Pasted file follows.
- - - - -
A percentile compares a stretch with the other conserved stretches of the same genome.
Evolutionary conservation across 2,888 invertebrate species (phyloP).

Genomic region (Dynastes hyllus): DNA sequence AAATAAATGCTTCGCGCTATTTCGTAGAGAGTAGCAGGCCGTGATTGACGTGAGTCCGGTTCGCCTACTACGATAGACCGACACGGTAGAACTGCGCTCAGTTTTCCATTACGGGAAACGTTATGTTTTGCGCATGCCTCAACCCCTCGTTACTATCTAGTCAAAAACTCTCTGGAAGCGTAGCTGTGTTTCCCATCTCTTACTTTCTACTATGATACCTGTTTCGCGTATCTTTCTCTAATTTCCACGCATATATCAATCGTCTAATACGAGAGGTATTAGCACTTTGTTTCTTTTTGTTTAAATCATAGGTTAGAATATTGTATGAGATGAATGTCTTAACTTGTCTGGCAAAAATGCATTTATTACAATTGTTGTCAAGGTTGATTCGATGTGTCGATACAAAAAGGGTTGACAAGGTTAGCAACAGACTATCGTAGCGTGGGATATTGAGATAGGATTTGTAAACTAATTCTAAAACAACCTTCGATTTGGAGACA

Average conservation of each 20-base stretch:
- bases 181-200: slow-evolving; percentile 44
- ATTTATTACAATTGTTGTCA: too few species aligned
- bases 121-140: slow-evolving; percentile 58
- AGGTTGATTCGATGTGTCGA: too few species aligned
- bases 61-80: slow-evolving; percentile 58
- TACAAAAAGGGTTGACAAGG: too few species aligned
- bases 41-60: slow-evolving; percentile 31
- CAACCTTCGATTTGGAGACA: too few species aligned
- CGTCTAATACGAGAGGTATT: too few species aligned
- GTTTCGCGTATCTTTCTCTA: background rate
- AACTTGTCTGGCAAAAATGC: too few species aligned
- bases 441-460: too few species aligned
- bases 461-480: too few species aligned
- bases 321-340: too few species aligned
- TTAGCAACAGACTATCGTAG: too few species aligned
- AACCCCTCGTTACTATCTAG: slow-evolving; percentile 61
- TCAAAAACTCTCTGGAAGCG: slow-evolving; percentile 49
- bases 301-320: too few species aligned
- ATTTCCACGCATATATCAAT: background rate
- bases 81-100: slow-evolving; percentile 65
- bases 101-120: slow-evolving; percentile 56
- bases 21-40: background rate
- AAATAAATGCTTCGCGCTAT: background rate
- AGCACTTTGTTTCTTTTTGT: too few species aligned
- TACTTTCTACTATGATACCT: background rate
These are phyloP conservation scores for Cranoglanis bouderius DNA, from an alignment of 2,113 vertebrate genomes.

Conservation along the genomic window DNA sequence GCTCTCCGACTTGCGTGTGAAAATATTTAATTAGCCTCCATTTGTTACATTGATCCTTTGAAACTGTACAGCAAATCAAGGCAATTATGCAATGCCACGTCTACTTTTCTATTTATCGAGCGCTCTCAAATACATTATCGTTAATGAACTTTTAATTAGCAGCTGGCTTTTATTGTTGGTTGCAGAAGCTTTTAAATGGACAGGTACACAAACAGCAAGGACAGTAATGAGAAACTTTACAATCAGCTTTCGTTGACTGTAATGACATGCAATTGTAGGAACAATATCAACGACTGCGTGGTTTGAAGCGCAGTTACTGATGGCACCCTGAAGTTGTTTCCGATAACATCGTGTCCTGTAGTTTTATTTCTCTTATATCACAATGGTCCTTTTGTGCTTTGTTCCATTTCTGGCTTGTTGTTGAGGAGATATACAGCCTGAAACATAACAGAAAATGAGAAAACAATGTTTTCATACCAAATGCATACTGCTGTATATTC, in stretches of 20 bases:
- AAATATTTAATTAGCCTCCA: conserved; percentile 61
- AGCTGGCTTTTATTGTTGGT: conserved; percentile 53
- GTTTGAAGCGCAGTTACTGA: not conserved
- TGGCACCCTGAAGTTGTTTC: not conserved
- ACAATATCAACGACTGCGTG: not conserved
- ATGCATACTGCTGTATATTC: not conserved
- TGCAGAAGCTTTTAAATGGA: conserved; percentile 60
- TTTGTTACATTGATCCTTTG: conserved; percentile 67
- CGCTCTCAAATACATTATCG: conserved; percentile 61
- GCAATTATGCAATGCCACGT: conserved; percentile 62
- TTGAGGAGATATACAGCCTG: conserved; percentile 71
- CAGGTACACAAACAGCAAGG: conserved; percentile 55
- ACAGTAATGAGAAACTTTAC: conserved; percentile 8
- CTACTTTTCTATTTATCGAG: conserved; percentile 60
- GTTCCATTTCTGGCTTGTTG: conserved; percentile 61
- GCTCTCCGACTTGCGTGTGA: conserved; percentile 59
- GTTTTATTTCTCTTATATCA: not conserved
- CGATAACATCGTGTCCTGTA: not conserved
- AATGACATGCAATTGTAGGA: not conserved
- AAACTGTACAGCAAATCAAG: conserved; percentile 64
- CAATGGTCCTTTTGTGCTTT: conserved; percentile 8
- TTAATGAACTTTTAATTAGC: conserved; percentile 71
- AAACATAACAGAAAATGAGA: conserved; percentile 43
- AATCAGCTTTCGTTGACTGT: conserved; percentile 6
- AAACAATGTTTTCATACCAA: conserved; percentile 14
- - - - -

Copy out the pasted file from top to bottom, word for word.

A percentile compares a stretch with the other conserved stretches of the same genome.
Evolutionary conservation across 2,888 invertebrate species (phyloP).

Genomic region (Dynastes hyllus): DNA sequence AAATAAATGCTTCGCGCTATTTCGTAGAGAGTAGCAGGCCGTGATTGACGTGAGTCCGGTTCGCCTACTACGATAGACCGACACGGTAGAACTGCGCTCAGTTTTCCATTACGGGAAACGTTATGTTTTGCGCATGCCTCAACCCCTCGTTACTATCTAGTCAAAAACTCTCTGGAAGCGTAGCTGTGTTTCCCATCTCTTACTTTCTACTATGATACCTGTTTCGCGTATCTTTCTCTAATTTCCACGCATATATCAATCGTCTAATACGAGAGGTATTAGCACTTTGTTTCTTTTTGTTTAAATCATAGGTTAGAATATTGTATGAGATGAATGTCTTAACTTGTCTGGCAAAAATGCATTTATTACAATTGTTGTCAAGGTTGATTCGATGTGTCGATACAAAAAGGGTTGACAAGGTTAGCAACAGACTATCGTAGCGTGGGATATTGAGATAGGATTTGTAAACTAATTCTAAAACAACCTTCGATTTGGAGACA

Average conservation of each 20-base stretch:
- bases 181-200: slow-evolving; percentile 44
- ATTTATTACAATTGTTGTCA: too few species aligned
- bases 121-140: slow-evolving; percentile 58
- AGGTTGATTCGATGTGTCGA: too few species aligned
- bases 61-80: slow-evolving; percentile 58
- TACAAAAAGGGTTGACAAGG: too few species aligned
- bases 41-60: slow-evolving; percentile 31
- CAACCTTCGATTTGGAGACA: too few species aligned
- CGTCTAATACGAGAGGTATT: too few species aligned
- GTTTCGCGTATCTTTCTCTA: background rate
- AACTTGTCTGGCAAAAATGC: too few species aligned
- bases 441-460: too few species aligned
- bases 461-480: too few species aligned
- bases 321-340: too few species aligned
- TTAGCAACAGACTATCGTAG: too few species aligned
- AACCCCTCGTTACTATCTAG: slow-evolving; percentile 61
- TCAAAAACTCTCTGGAAGCG: slow-evolving; percentile 49
- bases 301-320: too few species aligned
- ATTTCCACGCATATATCAAT: background rate
- bases 81-100: slow-evolving; percentile 65
- bases 101-120: slow-evolving; percentile 56
- bases 21-40: background rate
- AAATAAATGCTTCGCGCTAT: background rate
- AGCACTTTGTTTCTTTTTGT: too few species aligned
- TACTTTCTACTATGATACCT: background rate
These are phyloP conservation scores for Cranoglanis bouderius DNA, from an alignment of 2,113 vertebrate genomes.

Conservation along the genomic window DNA sequence GCTCTCCGACTTGCGTGTGAAAATATTTAATTAGCCTCCATTTGTTACATTGATCCTTTGAAACTGTACAGCAAATCAAGGCAATTATGCAATGCCACGTCTACTTTTCTATTTATCGAGCGCTCTCAAATACATTATCGTTAATGAACTTTTAATTAGCAGCTGGCTTTTATTGTTGGTTGCAGAAGCTTTTAAATGGACAGGTACACAAACAGCAAGGACAGTAATGAGAAACTTTACAATCAGCTTTCGTTGACTGTAATGACATGCAATTGTAGGAACAATATCAACGACTGCGTGGTTTGAAGCGCAGTTACTGATGGCACCCTGAAGTTGTTTCCGATAACATCGTGTCCTGTAGTTTTATTTCTCTTATATCACAATGGTCCTTTTGTGCTTTGTTCCATTTCTGGCTTGTTGTTGAGGAGATATACAGCCTGAAACATAACAGAAAATGAGAAAACAATGTTTTCATACCAAATGCATACTGCTGTATATTC, in stretches of 20 bases:
- AAATATTTAATTAGCCTCCA: conserved; percentile 61
- AGCTGGCTTTTATTGTTGGT: conserved; percentile 53
- GTTTGAAGCGCAGTTACTGA: not conserved
- TGGCACCCTGAAGTTGTTTC: not conserved
- ACAATATCAACGACTGCGTG: not conserved
- ATGCATACTGCTGTATATTC: not conserved
- TGCAGAAGCTTTTAAATGGA: conserved; percentile 60
- TTTGTTACATTGATCCTTTG: conserved; percentile 67
- CGCTCTCAAATACATTATCG: conserved; percentile 61
- GCAATTATGCAATGCCACGT: conserved; percentile 62
- TTGAGGAGATATACAGCCTG: conserved; percentile 71
- CAGGTACACAAACAGCAAGG: conserved; percentile 55
- ACAGTAATGAGAAACTTTAC: conserved; percentile 8
- CTACTTTTCTATTTATCGAG: conserved; percentile 60
- GTTCCATTTCTGGCTTGTTG: conserved; percentile 61
- GCTCTCCGACTTGCGTGTGA: conserved; percentile 59
- GTTTTATTTCTCTTATATCA: not conserved
- CGATAACATCGTGTCCTGTA: not conserved
- AATGACATGCAATTGTAGGA: not conserved
- AAACTGTACAGCAAATCAAG: conserved; percentile 64
- CAATGGTCCTTTTGTGCTTT: conserved; percentile 8
- TTAATGAACTTTTAATTAGC: conserved; percentile 71
- AAACATAACAGAAAATGAGA: conserved; percentile 43
- AATCAGCTTTCGTTGACTGT: conserved; percentile 6
- AAACAATGTTTTCATACCAA: conserved; percentile 14